RP: Yeah.
DK: So, you’re, you’re, can you remember the name of your pilot —
RP: Do I?
DK: The pilot. The name of your pilot?
RP: George Klenner.
DK: And, and did he come over from Australia to meet you all?
RP: He did indeed. Yes. And he showed us his Distinguished Flying Cross.
DK: Oh right. So what, what was it like meeting them all again in later years?
RP: That was very good. I was still at work actually and I had sort of to leave work early to get down to Bury, Bury St Edmunds to meet them up and they, by the time I’d arrived they were all sitting around a dinner table.
DK: They’d started without you had they?
RP: That’s right.
DK: But your, your, so your relationship with Miles got a lot better then after that would you say?
RP: That’s right. It was all sort of cat and dog.
DK: Yeah.
RP: Initially.
DK: Yeah.
RP: But —
DK: What, one of the interesting things I find is your rear gunner Harry was from Jamaica.
RP: Jamaica.
DK: I’ve, I’ve actually been working on a project for the museum at East Kirkby of aircrew who served in the Caribbean or came from the Caribbean or West Indies.
RP: That’s right, I’ve read one or two cases about that in the paper. Yes.
DK: Yeah. How did you get on with, with Harry because he must have been —
RP: Harry was a fine gentleman. He was the oldest member of the crew and he really was a very nice chap.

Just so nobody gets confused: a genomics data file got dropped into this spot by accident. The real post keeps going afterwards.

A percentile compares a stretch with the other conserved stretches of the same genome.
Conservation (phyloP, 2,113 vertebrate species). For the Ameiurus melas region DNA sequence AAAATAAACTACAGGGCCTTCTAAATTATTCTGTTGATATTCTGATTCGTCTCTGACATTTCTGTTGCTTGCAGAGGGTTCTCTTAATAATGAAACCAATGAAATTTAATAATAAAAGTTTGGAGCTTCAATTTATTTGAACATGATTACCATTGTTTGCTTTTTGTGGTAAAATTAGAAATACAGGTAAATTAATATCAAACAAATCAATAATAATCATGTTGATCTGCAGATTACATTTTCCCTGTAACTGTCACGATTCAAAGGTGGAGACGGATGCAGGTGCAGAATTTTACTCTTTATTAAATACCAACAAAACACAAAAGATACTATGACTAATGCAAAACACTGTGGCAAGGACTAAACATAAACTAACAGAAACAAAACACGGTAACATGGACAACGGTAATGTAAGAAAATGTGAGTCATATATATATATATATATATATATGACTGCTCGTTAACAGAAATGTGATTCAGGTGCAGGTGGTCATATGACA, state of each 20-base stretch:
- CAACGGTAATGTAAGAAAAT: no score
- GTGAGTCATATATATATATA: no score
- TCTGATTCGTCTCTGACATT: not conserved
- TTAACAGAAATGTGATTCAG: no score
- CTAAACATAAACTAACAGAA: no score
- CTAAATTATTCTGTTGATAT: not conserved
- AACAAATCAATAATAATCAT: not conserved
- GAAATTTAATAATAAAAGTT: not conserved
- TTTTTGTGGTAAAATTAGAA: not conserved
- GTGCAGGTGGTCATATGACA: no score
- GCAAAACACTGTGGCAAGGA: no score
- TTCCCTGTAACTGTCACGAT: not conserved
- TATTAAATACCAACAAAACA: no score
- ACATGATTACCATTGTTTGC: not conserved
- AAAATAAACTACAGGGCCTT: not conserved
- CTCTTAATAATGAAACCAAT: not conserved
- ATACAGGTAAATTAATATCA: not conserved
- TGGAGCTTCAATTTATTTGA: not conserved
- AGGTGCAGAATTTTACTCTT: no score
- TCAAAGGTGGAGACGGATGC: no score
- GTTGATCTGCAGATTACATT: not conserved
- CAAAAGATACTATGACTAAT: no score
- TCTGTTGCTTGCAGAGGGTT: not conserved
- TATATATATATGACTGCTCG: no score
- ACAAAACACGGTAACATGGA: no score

DK: Did you find it difficult at all? The fact he was come from the Caribbean and was living in or serving in England I should say.
RP: I never. No one said anything about that.
DK: No. But he, I see in the book that he remained in London.
RP: That’s right.
DK: He didn’t, he didn’t actually go back.
RP: And he worked at the Battersea Power Station. Engineer I think. And married a Swiss girl.
DK: Oh right.
RP: I went up to see him a couple of times. We wrote. We corresponded together.
DK: There’s, in the book there’s claims that he was a bit of a clairvoyant. He knew what your target was going to be.
RP: Yes. Yes. And that rather upset him I’m afraid. It was quite uncanny. You know, we would say jokily, ‘Where do you think we’re going today?’ And he would say something which was not very far off you know. And then afterward people used to say, ‘Well, how did he know that?’ Of course, the poor chap didn’t really know.
DW: So there was no truth in it then.
RP: No.
DW: No truth in the idea that he knew.
RP: Well, that did happen. Yes.
DW: Yeah, there was –
RP: Yeah. And he would call us a lot of rotters or something.
DK: So just going back a little bit we were talking last time all those years ago about your operations. You’d done thirty and it’s a bit strange that you ended up doing forty. How did, how did that actually come about?